I suppose I think cricket is tactically superior because there are so many more variables to consider in cricket than in baseball. However, I'm not suggesting that it's a superior game. (It is but I'm not suggesting that.). Unfortunately the match fixing scandel has rather taken the edge of the game at the moment. Hopefully the game will rise afresh much as baseball has done after the strike.


Top
#2192 - 05/16/00 06:11 AM Re: Cricket v Baseball
shanks Offline
old hand

Registered: 03/16/00
Posts: 1004
Loc: London, UK
I agree. The Corinthian ideals with which we invest cricket ("It's just not cricket!" - what more resonant expression could there be of a sense of fair play?) appear to have been sorely besmirched by this scandal.

The only funny thing I heard about it was the one about the bookie who wasted money because he bribed the English team to lose! (The current state of the English cricket team is nearly as depressing as the match-fixing scandal, IMO.)

I also agree that cricket seems, at least to me, to be one of the subtlest, and 'best' games around. But then that is probably more a result of my upbringing than any innate superiority in the game itself. And I have to say I thoroughly enjoyed my one baseball viewing experience (Wrigley Fields, and the Cubs actually won that one).

cheer

the sunshine warrior


Top
#2193 - 05/16/00 09:16 AM Re: Cricket
jmh Offline
Pooh-Bah

Registered: 03/22/00
Posts: 1981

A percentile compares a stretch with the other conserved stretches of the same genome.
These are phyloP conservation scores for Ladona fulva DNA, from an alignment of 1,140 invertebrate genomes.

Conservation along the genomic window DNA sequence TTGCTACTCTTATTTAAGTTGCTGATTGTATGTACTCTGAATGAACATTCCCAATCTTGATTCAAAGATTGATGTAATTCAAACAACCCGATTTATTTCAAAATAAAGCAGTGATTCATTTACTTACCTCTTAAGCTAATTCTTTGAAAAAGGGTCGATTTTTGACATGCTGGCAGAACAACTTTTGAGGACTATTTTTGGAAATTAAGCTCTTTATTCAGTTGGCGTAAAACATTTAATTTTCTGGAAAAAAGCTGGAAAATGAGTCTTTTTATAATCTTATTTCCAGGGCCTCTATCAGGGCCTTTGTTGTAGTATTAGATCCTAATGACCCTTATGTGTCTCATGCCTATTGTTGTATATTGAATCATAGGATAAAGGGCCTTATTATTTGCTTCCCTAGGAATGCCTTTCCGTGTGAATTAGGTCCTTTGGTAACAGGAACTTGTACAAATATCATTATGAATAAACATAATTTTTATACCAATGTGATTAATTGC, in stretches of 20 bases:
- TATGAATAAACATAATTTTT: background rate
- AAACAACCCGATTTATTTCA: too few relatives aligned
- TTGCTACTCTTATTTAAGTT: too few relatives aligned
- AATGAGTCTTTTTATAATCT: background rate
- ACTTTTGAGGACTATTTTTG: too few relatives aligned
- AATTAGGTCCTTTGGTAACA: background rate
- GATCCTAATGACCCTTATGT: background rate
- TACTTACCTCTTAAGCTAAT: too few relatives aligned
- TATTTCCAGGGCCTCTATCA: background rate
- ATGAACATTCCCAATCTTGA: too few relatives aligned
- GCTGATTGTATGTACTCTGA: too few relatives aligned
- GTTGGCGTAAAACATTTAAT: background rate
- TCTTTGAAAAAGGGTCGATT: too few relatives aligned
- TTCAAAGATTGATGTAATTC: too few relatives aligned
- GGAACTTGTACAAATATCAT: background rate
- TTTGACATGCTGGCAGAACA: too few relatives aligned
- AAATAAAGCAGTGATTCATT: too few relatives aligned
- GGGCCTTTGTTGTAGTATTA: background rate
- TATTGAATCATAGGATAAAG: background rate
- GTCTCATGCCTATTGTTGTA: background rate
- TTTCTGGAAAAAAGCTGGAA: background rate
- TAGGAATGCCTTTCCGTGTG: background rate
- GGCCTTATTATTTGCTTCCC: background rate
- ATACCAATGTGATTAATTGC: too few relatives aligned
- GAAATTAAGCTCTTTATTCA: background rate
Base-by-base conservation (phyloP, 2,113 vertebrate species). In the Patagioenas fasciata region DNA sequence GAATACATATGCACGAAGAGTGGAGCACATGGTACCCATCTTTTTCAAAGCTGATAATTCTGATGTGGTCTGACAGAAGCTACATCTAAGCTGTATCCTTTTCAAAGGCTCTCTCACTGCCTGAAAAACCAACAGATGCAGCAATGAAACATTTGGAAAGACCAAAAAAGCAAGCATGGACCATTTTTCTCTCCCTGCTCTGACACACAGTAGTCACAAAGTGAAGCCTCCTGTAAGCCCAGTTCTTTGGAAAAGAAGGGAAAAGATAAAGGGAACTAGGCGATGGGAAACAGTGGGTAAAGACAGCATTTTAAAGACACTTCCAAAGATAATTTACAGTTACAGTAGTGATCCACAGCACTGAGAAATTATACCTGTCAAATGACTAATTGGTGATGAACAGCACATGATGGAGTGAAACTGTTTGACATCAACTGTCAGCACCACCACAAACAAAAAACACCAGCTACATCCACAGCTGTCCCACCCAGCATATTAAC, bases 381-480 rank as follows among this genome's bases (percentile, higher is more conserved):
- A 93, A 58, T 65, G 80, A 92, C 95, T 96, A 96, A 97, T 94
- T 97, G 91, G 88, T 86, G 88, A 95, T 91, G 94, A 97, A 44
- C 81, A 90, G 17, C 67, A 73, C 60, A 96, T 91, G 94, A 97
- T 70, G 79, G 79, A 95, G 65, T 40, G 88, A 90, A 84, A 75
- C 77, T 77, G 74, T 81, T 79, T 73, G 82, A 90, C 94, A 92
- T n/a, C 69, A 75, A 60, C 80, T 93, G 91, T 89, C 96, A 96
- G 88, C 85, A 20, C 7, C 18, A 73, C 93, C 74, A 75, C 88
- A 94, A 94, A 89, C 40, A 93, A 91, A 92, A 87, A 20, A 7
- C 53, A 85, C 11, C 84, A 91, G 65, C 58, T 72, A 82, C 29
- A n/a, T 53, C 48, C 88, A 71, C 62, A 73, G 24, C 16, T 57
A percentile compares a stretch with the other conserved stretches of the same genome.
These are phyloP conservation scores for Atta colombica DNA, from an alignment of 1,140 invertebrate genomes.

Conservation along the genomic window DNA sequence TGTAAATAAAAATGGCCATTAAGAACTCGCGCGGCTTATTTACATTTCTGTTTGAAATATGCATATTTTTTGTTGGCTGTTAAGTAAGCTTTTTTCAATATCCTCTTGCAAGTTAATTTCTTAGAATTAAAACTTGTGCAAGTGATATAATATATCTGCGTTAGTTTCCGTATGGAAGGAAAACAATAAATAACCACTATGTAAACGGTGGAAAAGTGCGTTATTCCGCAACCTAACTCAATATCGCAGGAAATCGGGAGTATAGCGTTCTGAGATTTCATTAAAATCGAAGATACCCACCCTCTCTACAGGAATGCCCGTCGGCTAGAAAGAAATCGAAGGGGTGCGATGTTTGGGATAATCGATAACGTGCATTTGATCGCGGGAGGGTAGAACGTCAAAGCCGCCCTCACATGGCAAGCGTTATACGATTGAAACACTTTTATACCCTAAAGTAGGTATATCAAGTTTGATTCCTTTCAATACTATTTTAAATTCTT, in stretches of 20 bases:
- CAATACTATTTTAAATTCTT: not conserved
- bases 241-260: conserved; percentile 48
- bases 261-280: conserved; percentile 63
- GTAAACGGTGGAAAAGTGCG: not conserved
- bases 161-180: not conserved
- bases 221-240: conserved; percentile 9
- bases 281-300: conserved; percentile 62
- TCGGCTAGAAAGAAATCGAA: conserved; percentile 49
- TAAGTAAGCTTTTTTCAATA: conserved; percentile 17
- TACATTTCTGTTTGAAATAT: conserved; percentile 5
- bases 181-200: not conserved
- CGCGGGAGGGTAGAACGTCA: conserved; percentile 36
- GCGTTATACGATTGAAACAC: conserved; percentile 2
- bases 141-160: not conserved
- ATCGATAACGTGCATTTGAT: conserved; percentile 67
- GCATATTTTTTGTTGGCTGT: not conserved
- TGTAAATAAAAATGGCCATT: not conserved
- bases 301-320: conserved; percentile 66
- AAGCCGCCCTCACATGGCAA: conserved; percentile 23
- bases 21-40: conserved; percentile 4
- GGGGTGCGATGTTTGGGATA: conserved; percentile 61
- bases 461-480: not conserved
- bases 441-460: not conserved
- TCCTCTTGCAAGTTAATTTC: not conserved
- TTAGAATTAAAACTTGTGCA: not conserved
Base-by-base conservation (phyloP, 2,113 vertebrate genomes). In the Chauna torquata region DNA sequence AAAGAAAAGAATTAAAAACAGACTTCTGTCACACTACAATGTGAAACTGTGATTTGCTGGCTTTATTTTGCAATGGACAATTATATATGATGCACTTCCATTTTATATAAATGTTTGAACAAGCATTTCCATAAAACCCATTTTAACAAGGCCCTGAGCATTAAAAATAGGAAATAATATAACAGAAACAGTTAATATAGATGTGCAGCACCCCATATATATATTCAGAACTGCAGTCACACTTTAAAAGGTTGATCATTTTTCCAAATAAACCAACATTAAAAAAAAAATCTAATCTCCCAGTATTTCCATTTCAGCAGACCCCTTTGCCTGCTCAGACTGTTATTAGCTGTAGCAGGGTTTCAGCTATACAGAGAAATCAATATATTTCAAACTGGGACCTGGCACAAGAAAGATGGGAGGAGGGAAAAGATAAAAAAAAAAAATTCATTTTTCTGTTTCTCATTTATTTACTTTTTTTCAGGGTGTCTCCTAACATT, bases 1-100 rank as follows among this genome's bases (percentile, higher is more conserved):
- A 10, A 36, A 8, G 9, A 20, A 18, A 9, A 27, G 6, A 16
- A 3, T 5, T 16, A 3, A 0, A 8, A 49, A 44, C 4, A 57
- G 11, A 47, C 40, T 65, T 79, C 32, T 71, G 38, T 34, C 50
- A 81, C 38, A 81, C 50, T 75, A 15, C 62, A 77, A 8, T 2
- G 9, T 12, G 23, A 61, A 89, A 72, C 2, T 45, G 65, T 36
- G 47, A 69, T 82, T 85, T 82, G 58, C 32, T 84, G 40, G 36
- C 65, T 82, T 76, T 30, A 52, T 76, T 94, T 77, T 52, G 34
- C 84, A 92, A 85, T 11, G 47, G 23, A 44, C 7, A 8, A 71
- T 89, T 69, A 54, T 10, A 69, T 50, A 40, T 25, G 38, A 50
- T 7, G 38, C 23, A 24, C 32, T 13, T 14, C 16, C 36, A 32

I was taken to lords a few years ago. It was a lovely sunny day for a pleasant doze and the Sunday papers - cricket is a big yawn. I was impressed by Angus Deayton (sorry, another UK reference) who put it in Room 101 alongside BBC's Radio 2.

Baseball has got to be more interesting.


Top
#2194 - 05/16/00 09:23 AM Re: Cricket
shanks Offline
old hand

Registered: 03/16/00
Posts: 1004
Loc: London, UK
As one might tritely say, "it's all a matter of taste". For cricket fans, Atherton's unbeaten 180+ in South Africa a few years ago was possibly the greatest achievement in English sport since, perhaps the '66 World Cup. For others, it's a tale told by an idiot, full of...

cheer

the sunshine warrior


Top
#2195 - 05/16/00 12:03 PM "bit of a sticky wicket"
AnnaStrophic Offline
Carpal Tunnel

Registered: 03/15/00
Posts: 6511
Loc: lower upstate New York
I love baseball. Yet I've never seen a cricket game. Thanks for the insights, y'all from Over the Pond. I lived abroad (in the so-called "Third World") for so long that when I came back to the US, baseball was sort of a comfort thing to me. Still is :-) ... *ahem* Go BRAVES!


Top
#2196 - 05/16/00 02:22 PM sports literature
tsuwm Online   confused
Carpal Tunnel

Registered: 04/03/00
Posts: 10523
Loc: this too shall pass
Over here in the US there has been lots of fine writing about baseball over the years (Roger Angell, fiction editor for The New Yorker, leaps to mind); baseball seems to lend itself to very lyrical prose. I'm wondering if there is anything comparable in the world of cricket.

http://members.aol.com/tsuwm/

Top
#2197 - 05/16/00 02:27 PM Re: Cricket v Baseball
GZini Offline
stranger

Registered: 05/05/00
Posts: 19
Loc: Washington, DC, USA